Strategy in video poker is dictated by the payout schedule as well as a player’s skill and emotion. Every hand is drawn from a new deck so that the odds of getting any given hand are identical each round. With this in mind it is a good idea to do two things before embarking on a video poker adventure. First, set upper and lower boundaries on your winnings/losses before you begin a session of video poker. Without a table of other players each hand is played much faster and thus more hands are played per hour. This pace can be good or bad depending on your luck and skill. Never play with money that you need to pay the bills, always play for enjoyment with excess income. Second, learn the correct decision to make once you see the first five cards.
The decision that you make to hold certain cards should be dependent on the probability of producing the best winning hand possible given the five cards you are dealt at the outset of the hand. If you do not have time to learn the specific odds to each possible hand then you can play by this rule of thumb: Play up to the next best payout hand. Example A – you are dealt a jack and four random non-face cards, you are now playing for a pair of jacks so keep the jack and discard the other four cards. Example B – you are dealt a four sequential cards of different suits with a random fifth card, you are now playing for a straight so keep the four sequential cards and discard the fifth.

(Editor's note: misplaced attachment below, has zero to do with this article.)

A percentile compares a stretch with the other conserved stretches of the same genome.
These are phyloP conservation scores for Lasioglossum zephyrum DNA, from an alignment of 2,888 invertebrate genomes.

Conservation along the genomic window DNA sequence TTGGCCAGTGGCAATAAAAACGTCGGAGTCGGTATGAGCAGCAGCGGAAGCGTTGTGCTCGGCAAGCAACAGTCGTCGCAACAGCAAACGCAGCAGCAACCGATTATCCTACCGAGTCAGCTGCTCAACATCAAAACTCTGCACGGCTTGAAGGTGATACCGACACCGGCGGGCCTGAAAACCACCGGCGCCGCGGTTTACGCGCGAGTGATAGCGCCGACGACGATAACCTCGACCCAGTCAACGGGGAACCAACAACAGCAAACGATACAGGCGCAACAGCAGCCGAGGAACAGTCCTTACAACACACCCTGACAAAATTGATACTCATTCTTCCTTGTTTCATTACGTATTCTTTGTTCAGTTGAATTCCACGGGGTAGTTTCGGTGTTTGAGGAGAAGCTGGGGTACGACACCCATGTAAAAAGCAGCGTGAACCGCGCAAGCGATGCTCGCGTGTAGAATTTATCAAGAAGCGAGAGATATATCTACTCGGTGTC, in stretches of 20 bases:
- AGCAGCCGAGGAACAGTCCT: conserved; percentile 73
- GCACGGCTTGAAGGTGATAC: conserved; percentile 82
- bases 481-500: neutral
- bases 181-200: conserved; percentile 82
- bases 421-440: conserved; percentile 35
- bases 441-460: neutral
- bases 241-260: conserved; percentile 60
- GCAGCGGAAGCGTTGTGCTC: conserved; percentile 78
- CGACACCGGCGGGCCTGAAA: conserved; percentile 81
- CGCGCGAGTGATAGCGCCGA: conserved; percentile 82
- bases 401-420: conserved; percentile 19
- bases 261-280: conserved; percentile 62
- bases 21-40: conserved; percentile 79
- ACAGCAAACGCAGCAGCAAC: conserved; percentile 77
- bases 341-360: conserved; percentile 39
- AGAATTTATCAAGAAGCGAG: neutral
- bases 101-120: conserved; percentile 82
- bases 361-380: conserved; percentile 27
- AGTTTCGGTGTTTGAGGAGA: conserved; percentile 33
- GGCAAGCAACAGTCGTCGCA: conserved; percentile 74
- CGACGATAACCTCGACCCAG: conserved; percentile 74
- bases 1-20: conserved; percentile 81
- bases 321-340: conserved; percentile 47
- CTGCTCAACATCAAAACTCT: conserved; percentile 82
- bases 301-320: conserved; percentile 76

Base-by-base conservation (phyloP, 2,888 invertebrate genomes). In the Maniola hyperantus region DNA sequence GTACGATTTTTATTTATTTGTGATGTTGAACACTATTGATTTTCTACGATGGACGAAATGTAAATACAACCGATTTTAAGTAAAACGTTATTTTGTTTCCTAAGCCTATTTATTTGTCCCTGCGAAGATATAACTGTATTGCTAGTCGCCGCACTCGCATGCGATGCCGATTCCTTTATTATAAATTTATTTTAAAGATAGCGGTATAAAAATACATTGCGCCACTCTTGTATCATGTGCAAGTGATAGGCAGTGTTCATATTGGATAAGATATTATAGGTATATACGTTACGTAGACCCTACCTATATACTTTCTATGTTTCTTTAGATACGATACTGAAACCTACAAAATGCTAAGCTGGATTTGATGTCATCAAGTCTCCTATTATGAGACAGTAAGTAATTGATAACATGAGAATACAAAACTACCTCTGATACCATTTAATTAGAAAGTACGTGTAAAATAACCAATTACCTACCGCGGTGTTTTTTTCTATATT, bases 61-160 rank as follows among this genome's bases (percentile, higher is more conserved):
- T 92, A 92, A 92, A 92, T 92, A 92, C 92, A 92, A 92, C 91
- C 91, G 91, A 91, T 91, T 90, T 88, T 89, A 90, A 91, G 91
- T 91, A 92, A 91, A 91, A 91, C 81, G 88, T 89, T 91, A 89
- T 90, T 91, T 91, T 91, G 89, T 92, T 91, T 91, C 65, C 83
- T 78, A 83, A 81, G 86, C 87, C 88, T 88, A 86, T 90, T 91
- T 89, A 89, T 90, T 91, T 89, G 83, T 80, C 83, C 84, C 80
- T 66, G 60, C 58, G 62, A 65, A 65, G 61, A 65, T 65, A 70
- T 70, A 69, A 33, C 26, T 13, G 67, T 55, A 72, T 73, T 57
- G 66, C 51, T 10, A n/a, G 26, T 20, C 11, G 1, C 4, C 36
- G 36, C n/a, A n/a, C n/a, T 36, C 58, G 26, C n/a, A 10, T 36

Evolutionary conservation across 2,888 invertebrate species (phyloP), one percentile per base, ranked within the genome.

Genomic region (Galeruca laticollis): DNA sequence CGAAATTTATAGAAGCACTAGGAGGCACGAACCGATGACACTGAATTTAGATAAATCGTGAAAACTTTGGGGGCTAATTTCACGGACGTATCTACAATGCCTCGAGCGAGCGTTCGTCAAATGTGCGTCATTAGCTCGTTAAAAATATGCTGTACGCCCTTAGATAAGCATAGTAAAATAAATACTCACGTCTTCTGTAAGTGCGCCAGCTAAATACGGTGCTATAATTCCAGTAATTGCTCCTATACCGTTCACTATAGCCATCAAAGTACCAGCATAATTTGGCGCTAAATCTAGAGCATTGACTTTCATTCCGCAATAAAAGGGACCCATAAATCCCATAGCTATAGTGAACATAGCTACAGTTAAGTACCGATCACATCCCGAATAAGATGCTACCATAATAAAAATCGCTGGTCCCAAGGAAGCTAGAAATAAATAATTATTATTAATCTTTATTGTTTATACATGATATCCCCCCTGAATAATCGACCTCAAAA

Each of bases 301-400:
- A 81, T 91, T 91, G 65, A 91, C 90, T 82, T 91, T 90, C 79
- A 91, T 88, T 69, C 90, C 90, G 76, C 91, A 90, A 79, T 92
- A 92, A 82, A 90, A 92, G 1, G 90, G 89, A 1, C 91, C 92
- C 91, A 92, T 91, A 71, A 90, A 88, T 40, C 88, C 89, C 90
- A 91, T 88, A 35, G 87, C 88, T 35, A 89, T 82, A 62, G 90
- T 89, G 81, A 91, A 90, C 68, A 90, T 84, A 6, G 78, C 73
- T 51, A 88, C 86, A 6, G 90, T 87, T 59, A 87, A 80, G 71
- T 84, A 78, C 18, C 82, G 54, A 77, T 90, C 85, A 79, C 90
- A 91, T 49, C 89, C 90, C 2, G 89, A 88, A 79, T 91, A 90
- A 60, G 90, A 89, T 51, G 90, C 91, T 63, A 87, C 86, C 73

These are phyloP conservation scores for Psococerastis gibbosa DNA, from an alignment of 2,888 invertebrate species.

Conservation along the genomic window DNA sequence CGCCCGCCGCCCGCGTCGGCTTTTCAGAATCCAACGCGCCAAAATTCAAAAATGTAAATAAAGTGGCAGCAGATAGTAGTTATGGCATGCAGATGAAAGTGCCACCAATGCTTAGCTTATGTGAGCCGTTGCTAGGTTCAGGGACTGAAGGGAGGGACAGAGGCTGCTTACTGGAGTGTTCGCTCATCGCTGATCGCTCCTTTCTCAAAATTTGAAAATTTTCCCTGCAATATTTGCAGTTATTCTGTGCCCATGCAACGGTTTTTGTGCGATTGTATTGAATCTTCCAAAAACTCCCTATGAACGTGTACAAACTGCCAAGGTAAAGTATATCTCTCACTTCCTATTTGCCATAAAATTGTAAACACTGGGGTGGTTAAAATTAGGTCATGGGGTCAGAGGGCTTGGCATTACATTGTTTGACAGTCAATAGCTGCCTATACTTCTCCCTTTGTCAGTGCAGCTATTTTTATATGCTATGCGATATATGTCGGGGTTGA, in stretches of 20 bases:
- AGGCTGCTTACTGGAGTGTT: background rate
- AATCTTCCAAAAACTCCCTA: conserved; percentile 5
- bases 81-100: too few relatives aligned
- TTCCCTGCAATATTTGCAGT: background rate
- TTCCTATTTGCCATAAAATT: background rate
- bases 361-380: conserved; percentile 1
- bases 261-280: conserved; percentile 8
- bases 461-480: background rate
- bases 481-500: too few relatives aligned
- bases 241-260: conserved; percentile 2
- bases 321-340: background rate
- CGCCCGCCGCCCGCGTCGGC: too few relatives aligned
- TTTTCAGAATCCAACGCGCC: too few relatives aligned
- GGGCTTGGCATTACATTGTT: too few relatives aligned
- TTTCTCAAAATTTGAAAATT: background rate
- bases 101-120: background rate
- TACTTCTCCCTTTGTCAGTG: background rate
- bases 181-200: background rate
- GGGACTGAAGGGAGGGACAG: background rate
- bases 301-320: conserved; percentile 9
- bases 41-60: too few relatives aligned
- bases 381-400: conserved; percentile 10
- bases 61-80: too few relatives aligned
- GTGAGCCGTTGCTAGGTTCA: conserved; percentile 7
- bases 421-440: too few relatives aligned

For the odds junkies out there the average long-term return on video poker – assuming each hand is played with perfect strategy – is between 98% and 101% depending on the rules and payout schedule. This simply means that if you start with $100 then over multiple sessions of video poker you will walk away with $98-$101. This does not mean that you cannot do better in any particular session, only that you need to play correctly to win money. A final tip is to use a player’s card because often the House will provide special rewards to individuals playing many rounds and video poker certainly lends itself to voluminous play.